The Boy in the Basement
The Present Company
SoHo Theatre, New York City
This production is reviewed as part of the New York Fringe Festival. More information is available at www.fringenyc.org.
Catherine DuCheval decides on his penname (picking the female name, one presumes, for reasons of sales and promotion later on down the line) within a few moments of The Boy in the Basement's beginning, setting the tone for the farce in which four college co-eds subjugate a would-be robber. Instead of turning him into the police (who might throw him in jail, thereby dooming his potentially made-up sister to a painful death due to lack of medication), Xandra (Katharine Heller), Anna (Meghan Powe), Clarissa (Lynne Rosenberg) and Aurora (Anna Stumpf) decide to make the handsome Lance Speedworth into their weekend sex slave, as punishment for an attempt to steal their TV. Or at least, Xandra, Clarissa and Aurora decide to use him for his body; Anna is still a virgin and, as such, her roommates decide it's best she not know what they and Lance are getting up to.
A setup potentially rife with opportunity for objection is diffused thanks to the humorous approach of Katharine Heller's writing, and particularly enhanced by the sharp-as-a-tack repartee shot out from Lynne Rosenberg, as the liberated, sex-positive Clarissa.
As each girl - Anna included, though in far more innocent interactions than her flatmate - spends time with Lance, the would-be robber has a profound effect on each of them, helping them find the physical or emotional satisfaction lacking in their current situations. As Speedworth, Tom Macy does an admirable job of adapting, chameleon-like, to each of the other performers, but it is sometimes difficult to tell where the manipulations end and Lance's true character begins. This water is muddied further by Heller's script and the narrator, both of which stand back far enough from its characters to allow audiences to draw their own conclusions, but could probably have afforded one or two steps closer to the action.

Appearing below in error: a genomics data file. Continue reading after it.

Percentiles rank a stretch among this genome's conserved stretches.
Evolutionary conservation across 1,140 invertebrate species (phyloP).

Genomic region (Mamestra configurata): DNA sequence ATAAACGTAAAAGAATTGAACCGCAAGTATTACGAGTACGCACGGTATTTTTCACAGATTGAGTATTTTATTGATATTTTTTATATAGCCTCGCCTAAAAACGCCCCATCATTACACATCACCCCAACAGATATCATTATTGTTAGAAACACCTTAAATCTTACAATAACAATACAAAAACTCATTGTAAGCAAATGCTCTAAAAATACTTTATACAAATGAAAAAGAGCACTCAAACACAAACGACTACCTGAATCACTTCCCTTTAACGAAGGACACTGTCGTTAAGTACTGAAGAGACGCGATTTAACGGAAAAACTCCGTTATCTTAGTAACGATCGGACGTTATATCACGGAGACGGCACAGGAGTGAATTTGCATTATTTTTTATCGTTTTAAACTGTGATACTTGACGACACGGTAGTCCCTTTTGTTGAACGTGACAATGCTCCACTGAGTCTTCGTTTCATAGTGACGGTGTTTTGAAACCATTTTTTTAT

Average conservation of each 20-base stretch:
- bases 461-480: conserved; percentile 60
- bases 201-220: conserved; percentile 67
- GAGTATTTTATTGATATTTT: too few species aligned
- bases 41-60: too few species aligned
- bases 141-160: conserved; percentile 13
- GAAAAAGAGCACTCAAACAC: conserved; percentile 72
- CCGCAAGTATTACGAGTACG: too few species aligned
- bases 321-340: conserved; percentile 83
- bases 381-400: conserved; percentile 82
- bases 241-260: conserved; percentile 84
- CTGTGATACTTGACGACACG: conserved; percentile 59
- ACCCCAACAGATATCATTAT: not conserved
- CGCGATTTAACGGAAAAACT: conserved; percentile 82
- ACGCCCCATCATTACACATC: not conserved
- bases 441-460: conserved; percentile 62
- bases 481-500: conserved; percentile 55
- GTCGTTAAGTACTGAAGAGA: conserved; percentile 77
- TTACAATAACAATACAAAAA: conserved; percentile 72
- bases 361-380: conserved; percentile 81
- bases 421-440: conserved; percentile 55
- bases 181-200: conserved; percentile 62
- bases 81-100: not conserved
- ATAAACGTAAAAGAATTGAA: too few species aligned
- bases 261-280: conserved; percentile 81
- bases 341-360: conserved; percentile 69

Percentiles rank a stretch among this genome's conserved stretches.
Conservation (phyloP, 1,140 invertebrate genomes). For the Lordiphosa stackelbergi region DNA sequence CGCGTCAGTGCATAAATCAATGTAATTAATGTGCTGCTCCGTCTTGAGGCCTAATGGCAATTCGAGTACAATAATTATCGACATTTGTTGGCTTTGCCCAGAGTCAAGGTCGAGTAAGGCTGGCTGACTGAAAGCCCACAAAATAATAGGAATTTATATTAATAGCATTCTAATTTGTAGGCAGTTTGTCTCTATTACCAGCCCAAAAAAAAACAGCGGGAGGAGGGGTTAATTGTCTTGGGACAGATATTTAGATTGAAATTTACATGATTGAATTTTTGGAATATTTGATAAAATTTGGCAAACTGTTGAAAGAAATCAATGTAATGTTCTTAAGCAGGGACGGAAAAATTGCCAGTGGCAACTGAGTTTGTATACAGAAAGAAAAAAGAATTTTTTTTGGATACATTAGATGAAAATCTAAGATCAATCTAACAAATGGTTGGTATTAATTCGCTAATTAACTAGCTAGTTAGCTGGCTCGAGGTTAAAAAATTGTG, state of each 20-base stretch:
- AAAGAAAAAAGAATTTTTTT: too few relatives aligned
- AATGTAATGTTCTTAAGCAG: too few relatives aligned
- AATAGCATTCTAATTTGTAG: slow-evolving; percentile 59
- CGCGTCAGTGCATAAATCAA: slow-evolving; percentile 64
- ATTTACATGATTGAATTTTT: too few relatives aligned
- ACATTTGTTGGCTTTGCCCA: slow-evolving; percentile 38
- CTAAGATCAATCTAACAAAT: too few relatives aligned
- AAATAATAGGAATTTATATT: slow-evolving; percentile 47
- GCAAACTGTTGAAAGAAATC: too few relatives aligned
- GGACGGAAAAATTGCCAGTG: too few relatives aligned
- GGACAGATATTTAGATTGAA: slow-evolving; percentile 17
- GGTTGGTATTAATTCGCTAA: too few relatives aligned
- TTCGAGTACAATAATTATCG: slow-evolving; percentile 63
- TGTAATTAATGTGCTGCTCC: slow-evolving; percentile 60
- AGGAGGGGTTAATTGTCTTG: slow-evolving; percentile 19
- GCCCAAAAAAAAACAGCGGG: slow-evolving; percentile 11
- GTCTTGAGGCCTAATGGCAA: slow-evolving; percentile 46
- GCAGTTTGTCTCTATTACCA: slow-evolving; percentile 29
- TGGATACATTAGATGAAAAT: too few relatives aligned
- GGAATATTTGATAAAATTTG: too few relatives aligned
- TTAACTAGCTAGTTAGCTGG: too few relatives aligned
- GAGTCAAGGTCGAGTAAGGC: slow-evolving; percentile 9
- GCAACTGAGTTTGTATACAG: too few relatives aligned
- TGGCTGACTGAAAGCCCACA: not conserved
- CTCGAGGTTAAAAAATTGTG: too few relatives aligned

After the initial setup, we know each off the characters in broad strokes; only in the case of Clarissa do these strokes really open up to show a more fully rounded character. In Xandra and Clarissa's case, their discovery of happiness in each other's arms, rather than Lance's, is a plot point that allows Anna and Lance to find momentary love, but ultimately we don't learn much more about these two ladies after this point.
Laying aside any huge leaps of credibilty in the script (I have never met three women so eager to use a stranger, and robber at that, for sexual fulfillment - and I hope I never do), this is in a fun fantasy, a comic-book that entirely lives up to its promise of being a live-action romance novel. This is a story that would seem completely at home nestled between copies of teen or young adult romance novels, and watching it through the eyes of the tongue-in-cheek narrator allows both audience and performers to fully enjoy the novelties and quirks of two forms - romance novel and farce.
Reviewer: Rachel Lynn Brody